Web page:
Overall light or rusty red with whitish spots and large blotches. No black mark on caudal peduncle fleshy area between tail and posterior dorsal fin.
Although Reds will “hole up” like other Groupers, many are hooked on light and fairly light tackle in areas where cover is well scattered, and this gives them the chance to demonstrate their toughness to best advantage. TACKLE AND BAITS: The standard tackle is a boat outfit with 40-pound line or more, but heavy spinning and bait casting tackle with 15- or 20-pound line can easily do the job in water less than 100 feet deep.
Reds will hit all the baits and lures recommended for Gag and other Groupers, but they are also very fond of crustacean baits, particularly shrimp and crab. They are ready strikers on Deadhead jigs, fished with light tackle.
HABITAT: Widely distributed from close inshore in many areas of Florida to ledges and wrecks in up to 300 or so feet of water. Great majority of sport catches are made in 10-100 feet.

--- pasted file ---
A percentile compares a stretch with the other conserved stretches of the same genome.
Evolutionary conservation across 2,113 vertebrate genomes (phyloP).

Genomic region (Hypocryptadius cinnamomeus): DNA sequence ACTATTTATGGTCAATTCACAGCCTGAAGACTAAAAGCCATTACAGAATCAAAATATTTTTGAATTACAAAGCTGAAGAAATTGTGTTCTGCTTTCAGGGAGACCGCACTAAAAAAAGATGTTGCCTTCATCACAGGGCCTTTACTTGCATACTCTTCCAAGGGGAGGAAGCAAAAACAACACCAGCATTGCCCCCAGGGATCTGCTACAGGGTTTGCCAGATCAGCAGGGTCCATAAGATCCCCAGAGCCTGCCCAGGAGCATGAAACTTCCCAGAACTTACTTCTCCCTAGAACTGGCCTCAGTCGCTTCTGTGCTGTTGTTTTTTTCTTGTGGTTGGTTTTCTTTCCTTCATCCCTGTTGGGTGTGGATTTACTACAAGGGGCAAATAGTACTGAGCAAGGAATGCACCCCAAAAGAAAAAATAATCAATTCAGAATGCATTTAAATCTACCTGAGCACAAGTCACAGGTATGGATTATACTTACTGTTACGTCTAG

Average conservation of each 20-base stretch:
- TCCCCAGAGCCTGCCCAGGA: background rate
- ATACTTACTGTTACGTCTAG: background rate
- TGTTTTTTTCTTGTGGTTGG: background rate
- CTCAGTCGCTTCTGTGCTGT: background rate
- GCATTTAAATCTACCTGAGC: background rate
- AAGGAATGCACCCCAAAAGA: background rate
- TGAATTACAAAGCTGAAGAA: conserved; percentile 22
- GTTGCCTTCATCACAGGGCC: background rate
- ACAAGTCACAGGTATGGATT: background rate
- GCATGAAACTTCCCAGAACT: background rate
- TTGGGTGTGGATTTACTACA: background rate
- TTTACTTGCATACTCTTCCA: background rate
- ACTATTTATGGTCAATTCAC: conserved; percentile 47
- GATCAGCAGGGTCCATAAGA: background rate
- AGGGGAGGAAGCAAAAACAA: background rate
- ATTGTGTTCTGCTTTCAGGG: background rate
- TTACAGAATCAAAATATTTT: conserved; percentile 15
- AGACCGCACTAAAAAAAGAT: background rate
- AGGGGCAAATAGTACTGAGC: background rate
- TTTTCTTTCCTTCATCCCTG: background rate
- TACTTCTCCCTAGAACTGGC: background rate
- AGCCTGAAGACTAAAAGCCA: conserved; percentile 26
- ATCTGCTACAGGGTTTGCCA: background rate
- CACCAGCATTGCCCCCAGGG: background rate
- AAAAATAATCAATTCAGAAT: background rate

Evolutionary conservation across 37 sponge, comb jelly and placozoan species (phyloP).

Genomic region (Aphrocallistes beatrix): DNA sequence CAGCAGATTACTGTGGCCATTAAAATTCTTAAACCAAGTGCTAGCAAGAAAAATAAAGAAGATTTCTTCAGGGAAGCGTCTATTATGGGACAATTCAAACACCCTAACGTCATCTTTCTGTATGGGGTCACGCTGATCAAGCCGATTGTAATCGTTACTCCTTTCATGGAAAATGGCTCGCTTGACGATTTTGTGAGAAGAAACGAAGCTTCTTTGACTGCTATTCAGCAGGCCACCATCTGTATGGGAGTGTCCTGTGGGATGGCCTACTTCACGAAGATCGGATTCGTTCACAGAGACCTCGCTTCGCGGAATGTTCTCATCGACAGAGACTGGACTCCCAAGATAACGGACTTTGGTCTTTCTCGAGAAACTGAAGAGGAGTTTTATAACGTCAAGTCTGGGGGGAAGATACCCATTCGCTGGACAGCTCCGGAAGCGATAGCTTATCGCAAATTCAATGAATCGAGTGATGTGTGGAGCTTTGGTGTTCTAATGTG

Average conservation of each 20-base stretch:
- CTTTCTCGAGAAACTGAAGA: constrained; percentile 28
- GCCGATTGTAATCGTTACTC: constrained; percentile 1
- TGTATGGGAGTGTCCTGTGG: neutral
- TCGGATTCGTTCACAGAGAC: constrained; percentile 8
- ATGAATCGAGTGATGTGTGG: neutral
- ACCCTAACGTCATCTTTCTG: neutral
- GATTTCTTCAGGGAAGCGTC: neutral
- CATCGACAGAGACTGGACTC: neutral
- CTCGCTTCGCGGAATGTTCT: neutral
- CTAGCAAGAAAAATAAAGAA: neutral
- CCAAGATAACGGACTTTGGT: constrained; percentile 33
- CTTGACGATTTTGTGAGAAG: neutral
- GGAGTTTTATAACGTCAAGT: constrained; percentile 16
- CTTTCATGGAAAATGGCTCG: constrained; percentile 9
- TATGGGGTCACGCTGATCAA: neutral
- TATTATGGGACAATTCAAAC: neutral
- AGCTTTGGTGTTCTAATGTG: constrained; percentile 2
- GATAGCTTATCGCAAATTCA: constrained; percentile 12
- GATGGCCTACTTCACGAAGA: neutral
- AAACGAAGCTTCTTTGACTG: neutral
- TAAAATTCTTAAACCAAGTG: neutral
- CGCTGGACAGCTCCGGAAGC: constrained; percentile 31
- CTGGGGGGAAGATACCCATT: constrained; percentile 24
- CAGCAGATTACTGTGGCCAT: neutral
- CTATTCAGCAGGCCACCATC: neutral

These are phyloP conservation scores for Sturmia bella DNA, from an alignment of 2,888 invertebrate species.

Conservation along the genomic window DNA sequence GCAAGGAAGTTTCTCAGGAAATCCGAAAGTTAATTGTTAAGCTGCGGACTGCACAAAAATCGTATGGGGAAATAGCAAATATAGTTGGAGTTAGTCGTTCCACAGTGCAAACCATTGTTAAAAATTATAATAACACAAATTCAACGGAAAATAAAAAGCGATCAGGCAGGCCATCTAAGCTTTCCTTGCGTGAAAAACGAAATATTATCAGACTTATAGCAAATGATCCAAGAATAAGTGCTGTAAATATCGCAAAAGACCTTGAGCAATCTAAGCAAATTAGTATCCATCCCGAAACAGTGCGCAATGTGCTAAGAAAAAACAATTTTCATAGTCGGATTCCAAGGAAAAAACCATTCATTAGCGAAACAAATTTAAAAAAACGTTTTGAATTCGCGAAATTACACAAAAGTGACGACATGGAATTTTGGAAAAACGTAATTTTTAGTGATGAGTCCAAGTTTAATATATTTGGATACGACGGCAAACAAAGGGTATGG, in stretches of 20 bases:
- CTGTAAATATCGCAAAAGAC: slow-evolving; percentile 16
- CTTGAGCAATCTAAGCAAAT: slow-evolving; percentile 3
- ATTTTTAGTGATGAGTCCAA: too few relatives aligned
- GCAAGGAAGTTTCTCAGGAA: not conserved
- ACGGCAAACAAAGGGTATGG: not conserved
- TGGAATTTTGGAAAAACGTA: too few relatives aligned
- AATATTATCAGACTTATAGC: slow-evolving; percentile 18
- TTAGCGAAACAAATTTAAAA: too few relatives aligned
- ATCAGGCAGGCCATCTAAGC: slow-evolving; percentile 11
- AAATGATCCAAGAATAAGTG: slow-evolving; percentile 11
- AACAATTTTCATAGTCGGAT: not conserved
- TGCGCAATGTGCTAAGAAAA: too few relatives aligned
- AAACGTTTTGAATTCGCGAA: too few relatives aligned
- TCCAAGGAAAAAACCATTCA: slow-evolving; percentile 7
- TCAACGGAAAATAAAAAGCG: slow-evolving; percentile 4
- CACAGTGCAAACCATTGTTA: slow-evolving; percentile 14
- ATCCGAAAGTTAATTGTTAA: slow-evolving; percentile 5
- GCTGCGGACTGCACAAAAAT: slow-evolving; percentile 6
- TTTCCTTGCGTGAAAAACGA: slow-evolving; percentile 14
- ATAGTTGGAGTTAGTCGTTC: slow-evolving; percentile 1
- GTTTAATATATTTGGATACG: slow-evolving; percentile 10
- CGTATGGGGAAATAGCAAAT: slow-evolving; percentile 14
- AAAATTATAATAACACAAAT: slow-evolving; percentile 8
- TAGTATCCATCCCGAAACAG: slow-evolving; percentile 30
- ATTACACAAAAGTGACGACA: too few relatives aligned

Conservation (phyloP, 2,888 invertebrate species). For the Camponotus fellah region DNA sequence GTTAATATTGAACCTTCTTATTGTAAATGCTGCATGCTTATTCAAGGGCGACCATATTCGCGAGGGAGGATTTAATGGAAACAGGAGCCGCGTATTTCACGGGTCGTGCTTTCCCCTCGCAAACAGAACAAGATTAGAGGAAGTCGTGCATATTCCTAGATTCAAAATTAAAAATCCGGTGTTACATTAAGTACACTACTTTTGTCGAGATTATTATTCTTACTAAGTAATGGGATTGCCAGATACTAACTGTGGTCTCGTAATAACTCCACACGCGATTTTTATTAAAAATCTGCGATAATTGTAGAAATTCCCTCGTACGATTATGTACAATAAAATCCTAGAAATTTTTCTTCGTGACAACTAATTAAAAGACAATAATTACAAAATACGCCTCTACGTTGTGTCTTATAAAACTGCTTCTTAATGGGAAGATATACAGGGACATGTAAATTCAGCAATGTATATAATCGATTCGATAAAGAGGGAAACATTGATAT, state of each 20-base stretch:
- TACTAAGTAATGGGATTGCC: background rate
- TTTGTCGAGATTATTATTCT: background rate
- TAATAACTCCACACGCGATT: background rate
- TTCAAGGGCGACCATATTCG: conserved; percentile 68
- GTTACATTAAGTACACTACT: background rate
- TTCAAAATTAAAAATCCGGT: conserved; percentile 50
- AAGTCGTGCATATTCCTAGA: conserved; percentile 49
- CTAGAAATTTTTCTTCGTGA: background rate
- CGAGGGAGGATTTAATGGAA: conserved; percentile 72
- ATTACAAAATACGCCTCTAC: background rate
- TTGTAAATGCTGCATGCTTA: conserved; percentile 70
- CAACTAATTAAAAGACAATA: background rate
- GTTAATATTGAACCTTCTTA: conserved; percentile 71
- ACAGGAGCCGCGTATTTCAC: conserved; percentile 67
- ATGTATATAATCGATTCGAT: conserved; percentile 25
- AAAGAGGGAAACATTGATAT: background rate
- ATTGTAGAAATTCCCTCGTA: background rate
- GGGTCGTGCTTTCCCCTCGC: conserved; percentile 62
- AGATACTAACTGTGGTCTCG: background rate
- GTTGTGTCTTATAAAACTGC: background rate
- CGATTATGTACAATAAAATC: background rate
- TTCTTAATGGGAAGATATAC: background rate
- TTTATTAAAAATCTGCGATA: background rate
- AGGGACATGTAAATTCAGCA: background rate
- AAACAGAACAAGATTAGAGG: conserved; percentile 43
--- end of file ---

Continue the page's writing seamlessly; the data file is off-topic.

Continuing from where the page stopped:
They’re tough predators, can put quite a fight and can provide the angler with a lot of thrills. They prefer muddy and rocky bottoms, but can be caught in a variety of habitats such as open seas, shallow seas, subtidal aquatic beds, coral reefs, rocky shores, sandy shores, estuaries waters, intertidal flats, intertidal marshes, coastal saline lagoons, coastal freshwater lagoons, and karts.
In colder months they move back inshore, and sometimes you can get big ones in water as shallow as 20 ft. Like most predator fish that feed close to the bottom, when a red grouper grabs the bait and feels resistance, it will try to run to the nearest hiding place.
Don’t let them do that, and the first thing to do after hooking one is crank the reel and lift the rod up as much as you can. However, they are also interested in lures, and catching them with jigs and jerk baits in shallower water can be very entertaining.